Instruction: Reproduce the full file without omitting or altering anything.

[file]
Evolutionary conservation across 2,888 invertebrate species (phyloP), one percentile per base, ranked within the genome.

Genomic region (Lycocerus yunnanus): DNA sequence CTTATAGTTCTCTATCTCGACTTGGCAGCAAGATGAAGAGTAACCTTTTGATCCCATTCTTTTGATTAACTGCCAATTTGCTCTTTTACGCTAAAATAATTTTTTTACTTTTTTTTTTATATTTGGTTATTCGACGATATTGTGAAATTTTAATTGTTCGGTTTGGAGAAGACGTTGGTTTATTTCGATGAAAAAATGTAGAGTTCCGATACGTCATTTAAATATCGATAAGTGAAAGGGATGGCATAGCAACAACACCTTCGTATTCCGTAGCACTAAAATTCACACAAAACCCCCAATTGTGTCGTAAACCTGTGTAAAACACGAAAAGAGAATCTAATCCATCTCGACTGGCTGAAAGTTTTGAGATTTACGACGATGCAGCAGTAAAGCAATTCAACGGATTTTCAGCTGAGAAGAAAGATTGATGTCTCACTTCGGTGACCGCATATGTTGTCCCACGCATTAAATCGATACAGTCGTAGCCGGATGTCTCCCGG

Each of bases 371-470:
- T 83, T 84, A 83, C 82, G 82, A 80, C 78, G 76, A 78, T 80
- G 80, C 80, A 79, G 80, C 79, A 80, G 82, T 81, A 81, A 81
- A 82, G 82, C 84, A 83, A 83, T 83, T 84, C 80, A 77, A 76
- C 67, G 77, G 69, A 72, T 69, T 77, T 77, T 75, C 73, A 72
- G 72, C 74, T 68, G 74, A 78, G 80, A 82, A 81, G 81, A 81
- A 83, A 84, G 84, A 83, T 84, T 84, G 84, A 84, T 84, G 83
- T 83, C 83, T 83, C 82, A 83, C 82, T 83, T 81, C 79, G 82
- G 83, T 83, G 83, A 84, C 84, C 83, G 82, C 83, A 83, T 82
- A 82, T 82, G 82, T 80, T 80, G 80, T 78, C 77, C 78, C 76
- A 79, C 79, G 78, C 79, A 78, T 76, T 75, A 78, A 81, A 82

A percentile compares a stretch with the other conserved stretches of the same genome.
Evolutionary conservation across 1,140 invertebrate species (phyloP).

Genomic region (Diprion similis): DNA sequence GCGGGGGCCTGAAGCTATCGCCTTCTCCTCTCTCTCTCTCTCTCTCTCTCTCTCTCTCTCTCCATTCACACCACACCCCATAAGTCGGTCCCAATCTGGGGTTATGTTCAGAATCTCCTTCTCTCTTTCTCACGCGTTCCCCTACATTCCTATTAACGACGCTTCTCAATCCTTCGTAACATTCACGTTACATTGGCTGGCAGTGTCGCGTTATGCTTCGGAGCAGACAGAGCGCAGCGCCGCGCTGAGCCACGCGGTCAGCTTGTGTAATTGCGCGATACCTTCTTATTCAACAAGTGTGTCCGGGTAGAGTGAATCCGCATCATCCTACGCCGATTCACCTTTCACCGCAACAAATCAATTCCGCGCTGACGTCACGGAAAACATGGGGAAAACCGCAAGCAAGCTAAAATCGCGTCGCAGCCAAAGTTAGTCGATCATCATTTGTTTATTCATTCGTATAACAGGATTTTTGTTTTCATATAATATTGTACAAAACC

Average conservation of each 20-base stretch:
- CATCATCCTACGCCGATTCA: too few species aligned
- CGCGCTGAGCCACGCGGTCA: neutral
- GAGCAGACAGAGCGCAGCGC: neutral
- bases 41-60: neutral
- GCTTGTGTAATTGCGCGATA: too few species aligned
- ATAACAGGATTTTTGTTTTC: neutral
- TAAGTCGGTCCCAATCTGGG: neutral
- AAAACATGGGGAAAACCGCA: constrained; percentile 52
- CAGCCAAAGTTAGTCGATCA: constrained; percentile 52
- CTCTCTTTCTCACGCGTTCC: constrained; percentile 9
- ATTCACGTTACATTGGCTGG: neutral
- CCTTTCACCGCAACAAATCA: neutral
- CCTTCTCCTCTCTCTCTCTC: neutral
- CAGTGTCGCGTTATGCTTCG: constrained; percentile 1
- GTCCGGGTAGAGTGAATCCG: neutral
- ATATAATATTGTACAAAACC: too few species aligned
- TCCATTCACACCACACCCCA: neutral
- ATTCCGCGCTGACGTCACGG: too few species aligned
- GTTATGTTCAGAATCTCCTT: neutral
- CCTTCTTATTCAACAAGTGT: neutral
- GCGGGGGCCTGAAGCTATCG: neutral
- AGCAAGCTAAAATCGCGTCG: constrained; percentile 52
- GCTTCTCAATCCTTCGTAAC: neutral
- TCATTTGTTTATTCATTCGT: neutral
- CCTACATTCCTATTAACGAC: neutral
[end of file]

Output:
Evolutionary conservation across 2,888 invertebrate species (phyloP), one percentile per base, ranked within the genome.

Genomic region (Lycocerus yunnanus): DNA sequence CTTATAGTTCTCTATCTCGACTTGGCAGCAAGATGAAGAGTAACCTTTTGATCCCATTCTTTTGATTAACTGCCAATTTGCTCTTTTACGCTAAAATAATTTTTTTACTTTTTTTTTTATATTTGGTTATTCGACGATATTGTGAAATTTTAATTGTTCGGTTTGGAGAAGACGTTGGTTTATTTCGATGAAAAAATGTAGAGTTCCGATACGTCATTTAAATATCGATAAGTGAAAGGGATGGCATAGCAACAACACCTTCGTATTCCGTAGCACTAAAATTCACACAAAACCCCCAATTGTGTCGTAAACCTGTGTAAAACACGAAAAGAGAATCTAATCCATCTCGACTGGCTGAAAGTTTTGAGATTTACGACGATGCAGCAGTAAAGCAATTCAACGGATTTTCAGCTGAGAAGAAAGATTGATGTCTCACTTCGGTGACCGCATATGTTGTCCCACGCATTAAATCGATACAGTCGTAGCCGGATGTCTCCCGG

Each of bases 371-470:
- T 83, T 84, A 83, C 82, G 82, A 80, C 78, G 76, A 78, T 80
- G 80, C 80, A 79, G 80, C 79, A 80, G 82, T 81, A 81, A 81
- A 82, G 82, C 84, A 83, A 83, T 83, T 84, C 80, A 77, A 76
- C 67, G 77, G 69, A 72, T 69, T 77, T 77, T 75, C 73, A 72
- G 72, C 74, T 68, G 74, A 78, G 80, A 82, A 81, G 81, A 81
- A 83, A 84, G 84, A 83, T 84, T 84, G 84, A 84, T 84, G 83
- T 83, C 83, T 83, C 82, A 83, C 82, T 83, T 81, C 79, G 82
- G 83, T 83, G 83, A 84, C 84, C 83, G 82, C 83, A 83, T 82
- A 82, T 82, G 82, T 80, T 80, G 80, T 78, C 77, C 78, C 76
- A 79, C 79, G 78, C 79, A 78, T 76, T 75, A 78, A 81, A 82

A percentile compares a stretch with the other conserved stretches of the same genome.
Evolutionary conservation across 1,140 invertebrate species (phyloP).

Genomic region (Diprion similis): DNA sequence GCGGGGGCCTGAAGCTATCGCCTTCTCCTCTCTCTCTCTCTCTCTCTCTCTCTCTCTCTCTCCATTCACACCACACCCCATAAGTCGGTCCCAATCTGGGGTTATGTTCAGAATCTCCTTCTCTCTTTCTCACGCGTTCCCCTACATTCCTATTAACGACGCTTCTCAATCCTTCGTAACATTCACGTTACATTGGCTGGCAGTGTCGCGTTATGCTTCGGAGCAGACAGAGCGCAGCGCCGCGCTGAGCCACGCGGTCAGCTTGTGTAATTGCGCGATACCTTCTTATTCAACAAGTGTGTCCGGGTAGAGTGAATCCGCATCATCCTACGCCGATTCACCTTTCACCGCAACAAATCAATTCCGCGCTGACGTCACGGAAAACATGGGGAAAACCGCAAGCAAGCTAAAATCGCGTCGCAGCCAAAGTTAGTCGATCATCATTTGTTTATTCATTCGTATAACAGGATTTTTGTTTTCATATAATATTGTACAAAACC

Average conservation of each 20-base stretch:
- CATCATCCTACGCCGATTCA: too few species aligned
- CGCGCTGAGCCACGCGGTCA: neutral
- GAGCAGACAGAGCGCAGCGC: neutral
- bases 41-60: neutral
- GCTTGTGTAATTGCGCGATA: too few species aligned
- ATAACAGGATTTTTGTTTTC: neutral
- TAAGTCGGTCCCAATCTGGG: neutral
- AAAACATGGGGAAAACCGCA: constrained; percentile 52
- CAGCCAAAGTTAGTCGATCA: constrained; percentile 52
- CTCTCTTTCTCACGCGTTCC: constrained; percentile 9
- ATTCACGTTACATTGGCTGG: neutral
- CCTTTCACCGCAACAAATCA: neutral
- CCTTCTCCTCTCTCTCTCTC: neutral
- CAGTGTCGCGTTATGCTTCG: constrained; percentile 1
- GTCCGGGTAGAGTGAATCCG: neutral
- ATATAATATTGTACAAAACC: too few species aligned
- TCCATTCACACCACACCCCA: neutral
- ATTCCGCGCTGACGTCACGG: too few species aligned
- GTTATGTTCAGAATCTCCTT: neutral
- CCTTCTTATTCAACAAGTGT: neutral
- GCGGGGGCCTGAAGCTATCG: neutral
- AGCAAGCTAAAATCGCGTCG: constrained; percentile 52
- GCTTCTCAATCCTTCGTAAC: neutral
- TCATTTGTTTATTCATTCGT: neutral
- CCTACATTCCTATTAACGAC: neutral